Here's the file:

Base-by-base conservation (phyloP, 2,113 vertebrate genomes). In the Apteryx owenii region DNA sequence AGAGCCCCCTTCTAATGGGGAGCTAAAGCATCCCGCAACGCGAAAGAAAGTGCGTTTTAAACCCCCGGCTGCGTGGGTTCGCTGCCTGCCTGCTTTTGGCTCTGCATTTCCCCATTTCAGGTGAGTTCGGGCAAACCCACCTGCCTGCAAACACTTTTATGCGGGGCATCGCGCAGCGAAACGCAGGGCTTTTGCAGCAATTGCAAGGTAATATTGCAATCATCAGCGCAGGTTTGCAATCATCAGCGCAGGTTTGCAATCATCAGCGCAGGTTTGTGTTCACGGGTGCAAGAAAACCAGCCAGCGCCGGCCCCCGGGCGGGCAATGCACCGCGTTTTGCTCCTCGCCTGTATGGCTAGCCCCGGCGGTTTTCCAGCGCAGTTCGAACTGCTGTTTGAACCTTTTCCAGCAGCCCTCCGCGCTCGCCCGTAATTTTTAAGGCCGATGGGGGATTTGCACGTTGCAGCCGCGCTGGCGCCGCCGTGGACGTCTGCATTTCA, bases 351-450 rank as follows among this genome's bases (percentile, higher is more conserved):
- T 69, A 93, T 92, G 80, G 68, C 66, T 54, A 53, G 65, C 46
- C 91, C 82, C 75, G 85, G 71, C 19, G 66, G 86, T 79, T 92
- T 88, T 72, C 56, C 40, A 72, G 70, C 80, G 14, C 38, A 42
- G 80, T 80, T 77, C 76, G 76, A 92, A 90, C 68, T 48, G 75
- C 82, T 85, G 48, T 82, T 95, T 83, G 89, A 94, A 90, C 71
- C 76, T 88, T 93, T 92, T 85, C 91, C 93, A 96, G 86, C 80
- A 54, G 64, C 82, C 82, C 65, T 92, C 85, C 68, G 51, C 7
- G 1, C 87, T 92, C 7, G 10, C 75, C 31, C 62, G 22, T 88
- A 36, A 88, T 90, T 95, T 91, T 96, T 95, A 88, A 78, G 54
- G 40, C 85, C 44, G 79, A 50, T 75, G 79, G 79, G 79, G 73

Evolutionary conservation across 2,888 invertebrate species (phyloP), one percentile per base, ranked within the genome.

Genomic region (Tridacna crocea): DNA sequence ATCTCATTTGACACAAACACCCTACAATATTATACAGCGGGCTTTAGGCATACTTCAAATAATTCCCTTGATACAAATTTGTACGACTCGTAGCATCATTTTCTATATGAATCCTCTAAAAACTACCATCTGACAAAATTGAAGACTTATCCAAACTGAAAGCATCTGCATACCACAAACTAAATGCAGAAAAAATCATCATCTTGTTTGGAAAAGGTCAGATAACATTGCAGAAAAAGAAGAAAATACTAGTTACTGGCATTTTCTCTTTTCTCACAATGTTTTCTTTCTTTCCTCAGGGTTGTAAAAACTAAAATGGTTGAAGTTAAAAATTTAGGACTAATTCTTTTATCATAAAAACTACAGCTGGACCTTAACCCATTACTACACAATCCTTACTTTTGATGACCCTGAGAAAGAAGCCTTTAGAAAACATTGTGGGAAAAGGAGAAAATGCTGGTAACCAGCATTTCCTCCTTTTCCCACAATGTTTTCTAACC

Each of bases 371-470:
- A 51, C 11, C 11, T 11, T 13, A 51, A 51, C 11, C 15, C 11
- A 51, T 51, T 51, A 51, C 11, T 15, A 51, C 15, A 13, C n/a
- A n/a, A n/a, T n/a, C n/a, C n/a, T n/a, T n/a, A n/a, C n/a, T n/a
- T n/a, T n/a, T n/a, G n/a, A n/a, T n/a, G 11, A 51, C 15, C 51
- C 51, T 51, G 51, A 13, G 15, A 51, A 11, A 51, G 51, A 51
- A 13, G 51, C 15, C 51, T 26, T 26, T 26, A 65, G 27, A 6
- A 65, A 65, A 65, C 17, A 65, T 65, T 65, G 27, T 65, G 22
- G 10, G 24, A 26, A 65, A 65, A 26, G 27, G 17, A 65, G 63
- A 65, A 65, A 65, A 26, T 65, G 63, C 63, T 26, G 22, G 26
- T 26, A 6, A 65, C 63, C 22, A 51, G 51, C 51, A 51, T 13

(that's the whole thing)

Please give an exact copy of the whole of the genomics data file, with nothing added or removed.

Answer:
Base-by-base conservation (phyloP, 2,113 vertebrate genomes). In the Apteryx owenii region DNA sequence AGAGCCCCCTTCTAATGGGGAGCTAAAGCATCCCGCAACGCGAAAGAAAGTGCGTTTTAAACCCCCGGCTGCGTGGGTTCGCTGCCTGCCTGCTTTTGGCTCTGCATTTCCCCATTTCAGGTGAGTTCGGGCAAACCCACCTGCCTGCAAACACTTTTATGCGGGGCATCGCGCAGCGAAACGCAGGGCTTTTGCAGCAATTGCAAGGTAATATTGCAATCATCAGCGCAGGTTTGCAATCATCAGCGCAGGTTTGCAATCATCAGCGCAGGTTTGTGTTCACGGGTGCAAGAAAACCAGCCAGCGCCGGCCCCCGGGCGGGCAATGCACCGCGTTTTGCTCCTCGCCTGTATGGCTAGCCCCGGCGGTTTTCCAGCGCAGTTCGAACTGCTGTTTGAACCTTTTCCAGCAGCCCTCCGCGCTCGCCCGTAATTTTTAAGGCCGATGGGGGATTTGCACGTTGCAGCCGCGCTGGCGCCGCCGTGGACGTCTGCATTTCA, bases 351-450 rank as follows among this genome's bases (percentile, higher is more conserved):
- T 69, A 93, T 92, G 80, G 68, C 66, T 54, A 53, G 65, C 46
- C 91, C 82, C 75, G 85, G 71, C 19, G 66, G 86, T 79, T 92
- T 88, T 72, C 56, C 40, A 72, G 70, C 80, G 14, C 38, A 42
- G 80, T 80, T 77, C 76, G 76, A 92, A 90, C 68, T 48, G 75
- C 82, T 85, G 48, T 82, T 95, T 83, G 89, A 94, A 90, C 71
- C 76, T 88, T 93, T 92, T 85, C 91, C 93, A 96, G 86, C 80
- A 54, G 64, C 82, C 82, C 65, T 92, C 85, C 68, G 51, C 7
- G 1, C 87, T 92, C 7, G 10, C 75, C 31, C 62, G 22, T 88
- A 36, A 88, T 90, T 95, T 91, T 96, T 95, A 88, A 78, G 54
- G 40, C 85, C 44, G 79, A 50, T 75, G 79, G 79, G 79, G 73

Evolutionary conservation across 2,888 invertebrate species (phyloP), one percentile per base, ranked within the genome.

Genomic region (Tridacna crocea): DNA sequence ATCTCATTTGACACAAACACCCTACAATATTATACAGCGGGCTTTAGGCATACTTCAAATAATTCCCTTGATACAAATTTGTACGACTCGTAGCATCATTTTCTATATGAATCCTCTAAAAACTACCATCTGACAAAATTGAAGACTTATCCAAACTGAAAGCATCTGCATACCACAAACTAAATGCAGAAAAAATCATCATCTTGTTTGGAAAAGGTCAGATAACATTGCAGAAAAAGAAGAAAATACTAGTTACTGGCATTTTCTCTTTTCTCACAATGTTTTCTTTCTTTCCTCAGGGTTGTAAAAACTAAAATGGTTGAAGTTAAAAATTTAGGACTAATTCTTTTATCATAAAAACTACAGCTGGACCTTAACCCATTACTACACAATCCTTACTTTTGATGACCCTGAGAAAGAAGCCTTTAGAAAACATTGTGGGAAAAGGAGAAAATGCTGGTAACCAGCATTTCCTCCTTTTCCCACAATGTTTTCTAACC

Each of bases 371-470:
- A 51, C 11, C 11, T 11, T 13, A 51, A 51, C 11, C 15, C 11
- A 51, T 51, T 51, A 51, C 11, T 15, A 51, C 15, A 13, C n/a
- A n/a, A n/a, T n/a, C n/a, C n/a, T n/a, T n/a, A n/a, C n/a, T n/a
- T n/a, T n/a, T n/a, G n/a, A n/a, T n/a, G 11, A 51, C 15, C 51
- C 51, T 51, G 51, A 13, G 15, A 51, A 11, A 51, G 51, A 51
- A 13, G 51, C 15, C 51, T 26, T 26, T 26, A 65, G 27, A 6
- A 65, A 65, A 65, C 17, A 65, T 65, T 65, G 27, T 65, G 22
- G 10, G 24, A 26, A 65, A 65, A 26, G 27, G 17, A 65, G 63
- A 65, A 65, A 65, A 26, T 65, G 63, C 63, T 26, G 22, G 26
- T 26, A 6, A 65, C 63, C 22, A 51, G 51, C 51, A 51, T 13